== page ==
There is a certain happiness sighted when your bus comes along. It is of course a small specialized form of happiness and will never be a great thing.

-Richard Brautigan, The Old Bus

Monday, July 30, 2007

Just another passenger taking the morning bus to work

I haven't been to work since last Wednesday. I've been home harvesting the "Honey, Do..." that had overflowed from the jar into a mess in the front yard. I was looking forward to catching the No. 82 bus that leaves American River College at 8:04 a.m. This would be the first time on that bus since I heard what had happened to the guy who chases co-eds.

When I boarded the bus I took my regular seat on the back bench. This is an older bus with benches at the rear on both sides and along the back. Across from me at the other end of the back bench was a very pregnant young lady who was busy with her iPod.

The bus was unusually crowded, with at least one rider in most of the seats. At least two young women were seated by themselves, something I was sure the guy who chases co-eds would notice.

The anticipation had distracted me from my book. Will the guy who chases co-eds behave now that he has been warned by the driver to knock it off? As we pulled up to the Wal-Mart stop on Watt, I could see the guy waiting, dressed in his work uniform -- white short-sleeve shirt, khaki pants and apron. With him were a gray-haired Asian couple and a man in slacks and a short-sleeve white shirt.

The guy takes a seat on the bench just behind the side exit. He sits and folds his arms across his chest. After a while, he shifts and turns in his seat so he can scan the seats ahead of him in the coach. He doesn't lean back in his seat. He is on edge, literally. But he is not prowling. He stays put.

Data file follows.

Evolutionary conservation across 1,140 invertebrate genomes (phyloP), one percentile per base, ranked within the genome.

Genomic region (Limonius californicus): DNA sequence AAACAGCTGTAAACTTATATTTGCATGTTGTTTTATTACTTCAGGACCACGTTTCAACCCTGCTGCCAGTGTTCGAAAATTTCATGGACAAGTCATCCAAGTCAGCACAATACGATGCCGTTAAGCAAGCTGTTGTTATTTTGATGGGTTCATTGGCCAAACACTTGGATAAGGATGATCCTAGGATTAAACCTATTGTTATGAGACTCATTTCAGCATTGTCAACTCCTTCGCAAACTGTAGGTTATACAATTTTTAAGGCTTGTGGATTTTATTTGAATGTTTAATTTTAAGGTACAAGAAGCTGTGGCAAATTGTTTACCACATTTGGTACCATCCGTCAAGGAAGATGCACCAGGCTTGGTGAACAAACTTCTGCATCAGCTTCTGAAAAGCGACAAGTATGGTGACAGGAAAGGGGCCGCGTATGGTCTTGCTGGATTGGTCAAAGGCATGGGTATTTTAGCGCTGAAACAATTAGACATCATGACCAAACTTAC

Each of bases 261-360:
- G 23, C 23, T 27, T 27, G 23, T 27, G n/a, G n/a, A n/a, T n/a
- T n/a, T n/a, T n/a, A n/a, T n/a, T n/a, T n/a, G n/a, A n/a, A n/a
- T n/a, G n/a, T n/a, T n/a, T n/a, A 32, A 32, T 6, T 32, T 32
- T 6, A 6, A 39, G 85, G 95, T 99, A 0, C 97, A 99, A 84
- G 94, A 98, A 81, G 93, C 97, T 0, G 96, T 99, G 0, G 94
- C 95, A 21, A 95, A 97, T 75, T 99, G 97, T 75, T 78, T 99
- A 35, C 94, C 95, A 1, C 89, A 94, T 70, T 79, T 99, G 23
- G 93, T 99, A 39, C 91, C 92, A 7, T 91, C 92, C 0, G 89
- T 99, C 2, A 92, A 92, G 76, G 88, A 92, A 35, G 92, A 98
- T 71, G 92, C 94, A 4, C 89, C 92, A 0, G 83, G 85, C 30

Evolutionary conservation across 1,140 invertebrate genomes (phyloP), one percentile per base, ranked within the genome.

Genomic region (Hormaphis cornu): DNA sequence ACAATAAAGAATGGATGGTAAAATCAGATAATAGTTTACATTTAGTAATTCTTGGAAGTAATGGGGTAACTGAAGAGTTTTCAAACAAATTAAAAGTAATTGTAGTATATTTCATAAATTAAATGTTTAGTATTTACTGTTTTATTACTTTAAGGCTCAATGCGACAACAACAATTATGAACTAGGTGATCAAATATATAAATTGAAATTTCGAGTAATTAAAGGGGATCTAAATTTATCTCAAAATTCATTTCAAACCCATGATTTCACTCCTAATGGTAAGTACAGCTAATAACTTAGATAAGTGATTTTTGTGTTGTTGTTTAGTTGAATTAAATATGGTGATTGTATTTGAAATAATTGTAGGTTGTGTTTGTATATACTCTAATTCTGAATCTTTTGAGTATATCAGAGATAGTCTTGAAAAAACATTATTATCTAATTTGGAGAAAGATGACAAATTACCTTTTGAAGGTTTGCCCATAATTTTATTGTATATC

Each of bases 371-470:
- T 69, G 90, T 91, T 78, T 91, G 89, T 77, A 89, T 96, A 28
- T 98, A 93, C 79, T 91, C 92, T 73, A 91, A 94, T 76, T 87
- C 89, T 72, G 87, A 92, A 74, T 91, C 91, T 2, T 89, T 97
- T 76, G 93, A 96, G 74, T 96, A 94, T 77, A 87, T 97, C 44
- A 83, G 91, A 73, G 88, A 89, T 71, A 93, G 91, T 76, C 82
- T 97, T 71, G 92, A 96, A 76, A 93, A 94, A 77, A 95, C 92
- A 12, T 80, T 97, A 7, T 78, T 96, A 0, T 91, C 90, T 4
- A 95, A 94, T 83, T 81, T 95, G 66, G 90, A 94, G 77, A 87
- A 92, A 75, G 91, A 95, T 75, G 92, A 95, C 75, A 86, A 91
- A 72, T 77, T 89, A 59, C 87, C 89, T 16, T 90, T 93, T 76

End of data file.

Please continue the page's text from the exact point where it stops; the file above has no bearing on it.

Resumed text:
Watching the guy, I am reminded of Anthony Burgess' book "A Clockwork Orange." I read the book years ago and thanks to the wonders of the Internet I am able to pull this quote out of the air to illustrate my point:

"Does God want goodness or the choice of goodness? Is a man who chooses to be bad perhaps in some way better than a man who has the good imposed upon him?"
As I watch and scribble my notes, the guy who no longer chases co-eds folds his arms across his chest and stares at the floor.

The television producer interested in the story of this guy has sent me another note:
"I didn't really see it as a story on a dangerous stalker. It was more the annoyance factor that caught my interest, from an outsider's perspective seeing these girls getting harassed and wondering whether to step in like the driver did."
I'm not excited about the tales of the guy who chased co-eds being made into a TV movie. Read my story "Karaoke on the bus" and pay special attention to the end.

Not everyone was annoyed with the guy's efforts to strike up a conversation with pretty strangers. That was especially true when the bus filled with Sac State co-eds. After all, who is better trained in the skills necessary to cope with unwanted male attention than a pretty college co-ed?

But not everyone has the skills or the experience of a pretty co-ed. The bus is not a singles bar. Women riding on the bus should be safe from predators.

So now the guy who chased co-eds is just out of luck, just another passenger taking the morning bus to work.

2 comments:

Queen of Dysfunction said...

I still think that the stalker guy could be made into a funny story. You know, highlight the silliness of the atmosphere and downplay the annoyance factor.

John said...

One of the problems with having some experience on both sides of the process of creating stories is a general wariness of the process.

I want more people to ride Regional Transit. In particular, I want more people like myself -- people who DON'T have to ride transit -- to leave their cars at home and commute to work using RT.

TV stories about stalker guys annoying women on the bus will have the opposite effect.

A story like this blog post highlights the silliness and downplays the annoyance. It also reveals the proper way to handle this guy -- ignore him.

But that's not the story a morning TV show would be likely to produce.